Dramaquill's All Things Writing

December 30, 2007

Subbing out your writing

Congratulations – you have completed several manuscripts.  These could include a couple of NF articles, a childrens’ PB, a couple of kids’ poems and your first novel.

So your first thought is to send them out to all the publishers you can think of, right?

Not a good idea.

Many new writers make this same mistake, resulting in unnecessary rejections.  (That isn’t to say that polished pieces by seasoned writers always get accepted.  They don’t.)

If these are first drafts, don’t even think of sending them out yet.  No matter how brilliant you believe them to be, they aren’t ready for the keen eyes of an editor.

So what do you do?

Here’s my list of the steps you should take before subbing.  It still isn’t easy to get published and I consider myself fortunate to have cracked the magazine market with several paid pieces as well as the anthology market.  I’m still working on PBs and my adult novel.  But I’m convinced that by following the list below, I increase my chances for acceptance sometime in the near future.

1.    Put the piece away after you finish it.  Leave it for at least a week.
       A month is even better.  Look at it with fresh eyes.  Did you find
       anything you wanted to change?

2.    Run what you believe to be the revised copy of your piece through
       a critique group.  It doesn’t matter whether the group is one you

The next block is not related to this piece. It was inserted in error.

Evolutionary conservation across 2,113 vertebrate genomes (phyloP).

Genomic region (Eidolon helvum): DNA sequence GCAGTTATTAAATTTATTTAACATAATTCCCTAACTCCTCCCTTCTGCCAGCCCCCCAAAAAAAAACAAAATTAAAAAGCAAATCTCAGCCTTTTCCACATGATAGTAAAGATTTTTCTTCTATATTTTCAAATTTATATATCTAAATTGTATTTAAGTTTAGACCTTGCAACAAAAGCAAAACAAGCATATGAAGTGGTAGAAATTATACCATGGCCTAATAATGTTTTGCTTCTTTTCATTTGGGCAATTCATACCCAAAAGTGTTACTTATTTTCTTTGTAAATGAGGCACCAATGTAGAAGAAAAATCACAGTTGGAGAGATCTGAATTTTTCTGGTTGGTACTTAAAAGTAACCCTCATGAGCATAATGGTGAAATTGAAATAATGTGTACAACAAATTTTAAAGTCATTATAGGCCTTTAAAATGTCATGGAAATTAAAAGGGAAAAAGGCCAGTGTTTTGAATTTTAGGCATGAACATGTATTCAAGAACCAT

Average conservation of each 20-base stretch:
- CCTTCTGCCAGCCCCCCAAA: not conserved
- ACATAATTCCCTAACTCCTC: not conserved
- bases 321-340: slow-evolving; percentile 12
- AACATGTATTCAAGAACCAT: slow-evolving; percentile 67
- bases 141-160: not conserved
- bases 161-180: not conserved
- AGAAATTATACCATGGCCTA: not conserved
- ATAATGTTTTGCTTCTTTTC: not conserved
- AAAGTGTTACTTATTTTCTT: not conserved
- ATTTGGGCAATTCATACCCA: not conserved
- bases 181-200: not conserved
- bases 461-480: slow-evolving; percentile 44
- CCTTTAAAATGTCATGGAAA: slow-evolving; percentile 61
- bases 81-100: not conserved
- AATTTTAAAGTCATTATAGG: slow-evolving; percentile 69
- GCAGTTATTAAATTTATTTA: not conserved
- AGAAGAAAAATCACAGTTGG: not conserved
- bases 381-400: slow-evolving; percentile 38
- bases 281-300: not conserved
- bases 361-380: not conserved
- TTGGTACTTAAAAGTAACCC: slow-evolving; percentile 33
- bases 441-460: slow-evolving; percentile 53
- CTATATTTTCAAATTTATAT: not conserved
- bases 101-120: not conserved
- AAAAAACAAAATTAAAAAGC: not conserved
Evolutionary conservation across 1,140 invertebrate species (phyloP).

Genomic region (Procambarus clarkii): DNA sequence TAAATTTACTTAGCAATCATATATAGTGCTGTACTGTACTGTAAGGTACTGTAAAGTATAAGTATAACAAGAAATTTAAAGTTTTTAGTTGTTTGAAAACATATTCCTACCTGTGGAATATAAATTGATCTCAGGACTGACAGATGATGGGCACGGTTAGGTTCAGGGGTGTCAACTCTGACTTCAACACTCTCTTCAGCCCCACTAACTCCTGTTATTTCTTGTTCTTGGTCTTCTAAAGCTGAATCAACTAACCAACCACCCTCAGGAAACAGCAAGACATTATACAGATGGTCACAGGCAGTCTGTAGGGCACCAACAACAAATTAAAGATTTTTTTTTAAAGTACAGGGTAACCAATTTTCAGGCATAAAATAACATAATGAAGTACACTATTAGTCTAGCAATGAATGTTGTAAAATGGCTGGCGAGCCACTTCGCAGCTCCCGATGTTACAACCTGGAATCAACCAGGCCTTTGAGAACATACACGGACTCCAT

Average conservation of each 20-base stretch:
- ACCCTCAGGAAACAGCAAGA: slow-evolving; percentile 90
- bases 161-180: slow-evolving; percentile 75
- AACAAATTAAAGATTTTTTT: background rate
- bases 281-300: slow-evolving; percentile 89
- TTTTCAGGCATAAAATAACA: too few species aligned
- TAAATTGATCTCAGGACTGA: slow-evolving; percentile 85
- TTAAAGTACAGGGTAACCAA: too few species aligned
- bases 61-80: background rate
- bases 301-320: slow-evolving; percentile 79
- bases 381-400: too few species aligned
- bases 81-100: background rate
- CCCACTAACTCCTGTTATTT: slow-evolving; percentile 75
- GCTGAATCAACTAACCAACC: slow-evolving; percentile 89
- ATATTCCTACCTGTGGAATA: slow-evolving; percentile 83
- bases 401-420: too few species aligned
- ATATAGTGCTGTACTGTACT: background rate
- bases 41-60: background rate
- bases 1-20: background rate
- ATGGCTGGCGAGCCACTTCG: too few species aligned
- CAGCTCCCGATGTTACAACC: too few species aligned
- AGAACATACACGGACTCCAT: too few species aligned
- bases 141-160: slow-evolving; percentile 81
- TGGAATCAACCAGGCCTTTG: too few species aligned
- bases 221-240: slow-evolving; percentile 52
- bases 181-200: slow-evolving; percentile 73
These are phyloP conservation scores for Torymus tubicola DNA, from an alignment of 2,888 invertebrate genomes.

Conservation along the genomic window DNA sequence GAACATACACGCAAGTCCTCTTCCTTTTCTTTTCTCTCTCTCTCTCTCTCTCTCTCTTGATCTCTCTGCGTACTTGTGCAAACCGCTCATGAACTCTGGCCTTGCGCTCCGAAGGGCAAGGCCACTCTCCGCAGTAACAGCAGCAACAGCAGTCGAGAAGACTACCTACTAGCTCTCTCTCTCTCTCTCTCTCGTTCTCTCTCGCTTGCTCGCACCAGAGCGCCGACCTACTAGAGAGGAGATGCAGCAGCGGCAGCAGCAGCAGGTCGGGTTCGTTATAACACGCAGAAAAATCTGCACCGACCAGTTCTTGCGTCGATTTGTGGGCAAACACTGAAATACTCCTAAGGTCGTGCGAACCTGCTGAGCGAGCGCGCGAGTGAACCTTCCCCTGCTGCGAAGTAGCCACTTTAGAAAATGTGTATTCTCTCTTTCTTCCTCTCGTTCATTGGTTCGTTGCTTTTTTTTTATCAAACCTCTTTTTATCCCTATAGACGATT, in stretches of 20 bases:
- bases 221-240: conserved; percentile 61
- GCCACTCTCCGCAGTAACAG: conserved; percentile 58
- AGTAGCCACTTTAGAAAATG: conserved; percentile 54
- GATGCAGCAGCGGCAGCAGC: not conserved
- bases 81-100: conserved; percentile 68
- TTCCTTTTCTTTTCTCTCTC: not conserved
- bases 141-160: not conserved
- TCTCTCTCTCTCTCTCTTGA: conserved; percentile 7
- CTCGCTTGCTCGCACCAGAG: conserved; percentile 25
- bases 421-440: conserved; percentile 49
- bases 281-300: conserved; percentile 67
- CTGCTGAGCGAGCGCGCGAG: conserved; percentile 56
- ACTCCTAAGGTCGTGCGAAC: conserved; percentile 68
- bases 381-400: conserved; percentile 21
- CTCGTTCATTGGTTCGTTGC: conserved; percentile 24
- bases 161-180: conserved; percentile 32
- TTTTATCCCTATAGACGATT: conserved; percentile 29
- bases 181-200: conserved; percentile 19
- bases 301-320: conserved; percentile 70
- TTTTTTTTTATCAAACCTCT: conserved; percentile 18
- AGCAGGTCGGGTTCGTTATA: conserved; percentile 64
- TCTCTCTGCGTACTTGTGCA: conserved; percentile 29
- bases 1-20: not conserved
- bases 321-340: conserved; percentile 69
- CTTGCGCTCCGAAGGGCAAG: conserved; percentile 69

meet with in person or an online group.  If it’s a good group, that’s
       all that matters.

3.    Consider the comments made by your critique group and decide
       which comments you want to use and which you don’t.  Revise
       accordingly.

4.    Research publishers thoroughly.  Read guidelines and follow them
       to the letter.  If they only accept stories of 800 words or less, don’t
       send even the most brilliant 1000 word story.  If they say email
       subs only, don’t snail mail. 

5.   Create your most professional sub.  Learn how to write a cover
       letter, how to format your piece and whenever possible, sub to a
       person’s name as listed in the guidelines.  Send an SASE only if
       the company uses them. 

6.    Now let it go!

Get busy writing your next piece while you wait.  Most publishers, editors and agents give an approximate time line for responses and most are 6 weeks or more. 

Be patient and expect to get rejected.  Most of the famous writers will tell you their horror stories of rejection before they made their first sale.  It comes with the territory.

Just remember:  If you want to be a professional writer, act like a professional.

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1 Comment »

  1. Excellent advice. I just wish people would listen to it (says she’s who has had to reject yet another story because it doesn’t fit the publication’s genres).

    Comment by Trudi Topham — February 6, 2008 @ 11:09 AM | Reply


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